By Miguel Camus
It took a while but Clark International Airport in Pampanga province now has a brand-new passenger terminal. No credit-grabbing issues in this case: The project was launched and completed within the Duterte administration.
The terminal will have a capacity of 8 million passengers annually and comes with state-of-the-art features, such as contactless baggage handling, passenger check-ins and checkouts. This will double Clark Airport’s existing capacity since the private sector operator— Luzon International Premiere Airport Development Corp. led by Filinvest Development Corp. and JG Summit Holdings—plans to decommission the old facility.
The terminal itself was built by Megawide Construction Corp. and GMR Infrastructure, the tandem behind the expansion of Cebu’s international airport. Visually, Clark Airport’s new terminal does live up to its name as one of the country’s premier gateways. This was pointed out during a recent inspection by President Duterte, who said it would “improve connectivity, mobility, create jobs and spur economic activity in the regions.”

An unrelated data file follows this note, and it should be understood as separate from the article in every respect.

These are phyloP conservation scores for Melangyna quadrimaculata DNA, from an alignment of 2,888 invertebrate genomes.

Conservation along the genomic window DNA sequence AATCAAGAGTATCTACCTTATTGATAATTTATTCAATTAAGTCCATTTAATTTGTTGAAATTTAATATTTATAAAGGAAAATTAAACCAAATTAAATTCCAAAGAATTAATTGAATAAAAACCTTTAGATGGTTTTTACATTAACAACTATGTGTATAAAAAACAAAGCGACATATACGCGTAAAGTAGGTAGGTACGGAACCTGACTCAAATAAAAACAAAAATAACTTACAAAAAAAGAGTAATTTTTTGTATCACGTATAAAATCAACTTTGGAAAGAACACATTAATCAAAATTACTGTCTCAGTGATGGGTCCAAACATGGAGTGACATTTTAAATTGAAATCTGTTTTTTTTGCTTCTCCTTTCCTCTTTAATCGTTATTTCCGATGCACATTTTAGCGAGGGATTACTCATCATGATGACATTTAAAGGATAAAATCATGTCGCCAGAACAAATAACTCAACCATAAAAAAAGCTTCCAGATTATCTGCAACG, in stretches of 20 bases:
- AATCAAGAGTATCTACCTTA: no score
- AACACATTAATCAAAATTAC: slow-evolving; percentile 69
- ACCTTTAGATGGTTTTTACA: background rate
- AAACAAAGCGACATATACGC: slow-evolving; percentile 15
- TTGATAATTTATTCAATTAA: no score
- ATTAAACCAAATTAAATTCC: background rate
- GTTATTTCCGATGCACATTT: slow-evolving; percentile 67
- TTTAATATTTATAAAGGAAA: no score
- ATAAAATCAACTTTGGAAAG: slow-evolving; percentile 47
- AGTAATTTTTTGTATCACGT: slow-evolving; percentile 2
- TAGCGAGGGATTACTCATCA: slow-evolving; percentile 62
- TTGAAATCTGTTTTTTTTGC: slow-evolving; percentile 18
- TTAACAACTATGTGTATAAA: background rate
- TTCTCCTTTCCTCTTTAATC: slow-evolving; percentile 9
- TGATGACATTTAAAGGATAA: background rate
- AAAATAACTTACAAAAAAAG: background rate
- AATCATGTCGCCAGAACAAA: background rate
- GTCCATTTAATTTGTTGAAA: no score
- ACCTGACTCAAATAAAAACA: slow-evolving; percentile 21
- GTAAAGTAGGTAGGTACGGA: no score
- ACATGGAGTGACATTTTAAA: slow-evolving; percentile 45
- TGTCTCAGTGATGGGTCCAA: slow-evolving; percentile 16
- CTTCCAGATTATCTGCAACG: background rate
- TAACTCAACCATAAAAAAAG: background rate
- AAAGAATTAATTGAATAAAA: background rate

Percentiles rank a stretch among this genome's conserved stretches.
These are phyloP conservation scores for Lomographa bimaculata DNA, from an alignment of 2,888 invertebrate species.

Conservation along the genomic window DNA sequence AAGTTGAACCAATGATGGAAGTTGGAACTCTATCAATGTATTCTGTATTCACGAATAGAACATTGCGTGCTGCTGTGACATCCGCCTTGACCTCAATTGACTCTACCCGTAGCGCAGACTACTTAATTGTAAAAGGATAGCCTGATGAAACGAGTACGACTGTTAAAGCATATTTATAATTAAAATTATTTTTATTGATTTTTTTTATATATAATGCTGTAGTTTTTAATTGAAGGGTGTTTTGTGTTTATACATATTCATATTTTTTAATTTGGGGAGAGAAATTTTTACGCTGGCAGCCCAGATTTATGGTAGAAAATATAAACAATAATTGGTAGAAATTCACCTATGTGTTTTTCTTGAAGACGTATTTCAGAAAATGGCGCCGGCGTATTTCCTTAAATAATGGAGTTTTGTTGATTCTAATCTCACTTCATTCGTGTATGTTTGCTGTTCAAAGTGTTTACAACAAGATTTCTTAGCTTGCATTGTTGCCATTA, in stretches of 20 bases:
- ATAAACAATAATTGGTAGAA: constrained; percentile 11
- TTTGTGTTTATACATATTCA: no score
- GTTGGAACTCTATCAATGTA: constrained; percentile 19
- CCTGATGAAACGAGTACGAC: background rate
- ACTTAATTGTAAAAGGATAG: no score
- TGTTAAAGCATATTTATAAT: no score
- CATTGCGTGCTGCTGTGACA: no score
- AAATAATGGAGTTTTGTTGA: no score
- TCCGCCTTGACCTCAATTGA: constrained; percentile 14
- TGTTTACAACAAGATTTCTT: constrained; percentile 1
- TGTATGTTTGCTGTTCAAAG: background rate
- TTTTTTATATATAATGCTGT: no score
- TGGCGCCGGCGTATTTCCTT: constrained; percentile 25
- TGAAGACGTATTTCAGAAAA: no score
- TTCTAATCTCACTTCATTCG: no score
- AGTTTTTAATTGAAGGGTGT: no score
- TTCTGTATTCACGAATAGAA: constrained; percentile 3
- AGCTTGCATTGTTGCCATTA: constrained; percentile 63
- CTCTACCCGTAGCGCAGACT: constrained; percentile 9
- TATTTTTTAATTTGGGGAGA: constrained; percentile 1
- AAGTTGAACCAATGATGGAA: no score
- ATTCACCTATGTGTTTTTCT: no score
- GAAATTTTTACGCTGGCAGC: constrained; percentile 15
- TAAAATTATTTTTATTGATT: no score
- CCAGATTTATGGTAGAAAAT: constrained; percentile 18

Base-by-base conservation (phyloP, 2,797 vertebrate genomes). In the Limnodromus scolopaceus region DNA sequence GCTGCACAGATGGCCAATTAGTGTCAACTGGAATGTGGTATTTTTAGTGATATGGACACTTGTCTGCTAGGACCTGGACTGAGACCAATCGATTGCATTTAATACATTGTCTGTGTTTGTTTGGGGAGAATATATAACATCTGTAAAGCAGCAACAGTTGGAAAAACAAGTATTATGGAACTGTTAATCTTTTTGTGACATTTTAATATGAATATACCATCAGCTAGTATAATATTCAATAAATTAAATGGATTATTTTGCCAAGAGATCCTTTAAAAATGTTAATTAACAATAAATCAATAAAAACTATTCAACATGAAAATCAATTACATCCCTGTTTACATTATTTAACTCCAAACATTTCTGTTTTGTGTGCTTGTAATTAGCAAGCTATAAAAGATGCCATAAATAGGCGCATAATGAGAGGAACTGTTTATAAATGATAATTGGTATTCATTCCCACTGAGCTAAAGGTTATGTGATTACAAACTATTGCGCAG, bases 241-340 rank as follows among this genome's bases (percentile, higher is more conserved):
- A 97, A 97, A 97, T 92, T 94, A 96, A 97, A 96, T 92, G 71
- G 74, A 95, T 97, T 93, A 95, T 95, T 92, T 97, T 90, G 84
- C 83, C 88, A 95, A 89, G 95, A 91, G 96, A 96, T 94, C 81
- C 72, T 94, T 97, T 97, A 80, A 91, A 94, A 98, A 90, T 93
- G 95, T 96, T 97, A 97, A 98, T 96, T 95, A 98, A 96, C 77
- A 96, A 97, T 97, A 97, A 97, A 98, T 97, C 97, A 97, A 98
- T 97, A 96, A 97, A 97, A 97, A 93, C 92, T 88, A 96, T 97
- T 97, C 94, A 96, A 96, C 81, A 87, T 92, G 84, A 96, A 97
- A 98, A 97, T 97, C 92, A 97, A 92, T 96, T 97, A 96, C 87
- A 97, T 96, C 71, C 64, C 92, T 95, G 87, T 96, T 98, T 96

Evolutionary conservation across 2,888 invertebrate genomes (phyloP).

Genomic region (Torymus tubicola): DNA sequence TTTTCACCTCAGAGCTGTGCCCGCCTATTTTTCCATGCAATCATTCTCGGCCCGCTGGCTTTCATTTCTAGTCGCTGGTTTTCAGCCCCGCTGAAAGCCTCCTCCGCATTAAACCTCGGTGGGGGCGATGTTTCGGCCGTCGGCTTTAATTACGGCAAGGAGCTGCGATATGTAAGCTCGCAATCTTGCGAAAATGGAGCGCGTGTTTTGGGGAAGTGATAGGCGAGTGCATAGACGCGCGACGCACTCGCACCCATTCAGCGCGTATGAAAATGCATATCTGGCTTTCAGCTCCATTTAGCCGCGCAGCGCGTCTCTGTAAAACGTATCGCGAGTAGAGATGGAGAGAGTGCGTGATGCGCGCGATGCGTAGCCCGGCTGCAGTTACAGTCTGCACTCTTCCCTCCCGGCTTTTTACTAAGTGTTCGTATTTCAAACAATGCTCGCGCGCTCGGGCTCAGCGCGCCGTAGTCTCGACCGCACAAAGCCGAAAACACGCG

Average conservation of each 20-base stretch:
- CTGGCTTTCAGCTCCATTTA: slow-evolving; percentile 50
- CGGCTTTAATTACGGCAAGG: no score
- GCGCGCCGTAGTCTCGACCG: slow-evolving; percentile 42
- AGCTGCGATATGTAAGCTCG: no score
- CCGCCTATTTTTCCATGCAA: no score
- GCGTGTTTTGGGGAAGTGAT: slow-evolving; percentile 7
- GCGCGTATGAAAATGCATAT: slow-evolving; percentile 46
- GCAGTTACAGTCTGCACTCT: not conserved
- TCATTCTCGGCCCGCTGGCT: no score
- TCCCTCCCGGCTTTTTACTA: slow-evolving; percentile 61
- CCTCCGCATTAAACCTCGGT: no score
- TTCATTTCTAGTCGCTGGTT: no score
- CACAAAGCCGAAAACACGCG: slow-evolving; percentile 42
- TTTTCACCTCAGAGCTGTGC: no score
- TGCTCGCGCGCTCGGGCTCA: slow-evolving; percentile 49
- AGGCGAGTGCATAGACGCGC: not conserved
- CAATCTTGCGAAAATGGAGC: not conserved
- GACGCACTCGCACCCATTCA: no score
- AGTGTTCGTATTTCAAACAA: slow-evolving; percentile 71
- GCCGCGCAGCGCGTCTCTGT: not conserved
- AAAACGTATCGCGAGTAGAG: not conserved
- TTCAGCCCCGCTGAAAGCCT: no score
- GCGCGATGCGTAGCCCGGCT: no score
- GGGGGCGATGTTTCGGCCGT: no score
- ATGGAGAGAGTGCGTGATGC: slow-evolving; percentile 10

The project’s implementation was led by the Department of Transportation, Bases Conversion and Development Authority and Clark International Airport Corp.
The path to expanding the Clark Airport was long and spanned administrations. Many might not even recall attempts by the private sector to build a new terminal late during the Arroyo administration. This was the Philco Aero Group of businessman Ricardo Penson that at one point had an agreement with conglomerate San Miguel Corp. to back the Clark Airport project.
Unfortunately for Philco Aero, its proposal for Clark Airport crossed over into the Aquino administration. It was promptly shelved given the government’s distaste for unsolicited projects. Interest in Clark Airport and even Clark Freeport Zone saw a resurgence during the Duterte administration. The new terminal was the first and, so far, the only project to be implemented under the so-called hybrid public-private partnership scheme.
That is another way of saying there were separate auctions for building the facility itself and the 25-year operations and maintenance component. All that is left now is for the facility to actually open and serve those people able and willing to fly during the pandemic. We heard the event with Mr. Duterte on July 17 was initially meant to be an inauguration but was downgraded to an inspection instead. Perhaps there were final kinks to work out and it definitely would not hurt to stretch out and maximize publicity for what is a successful project.
Getting big infrastructure projects to this stage is never an easy task and congratulations to all parties should be in order.
PHOTOS lifted from facebook page of Tourism Secretary Berna Romulo-Puyat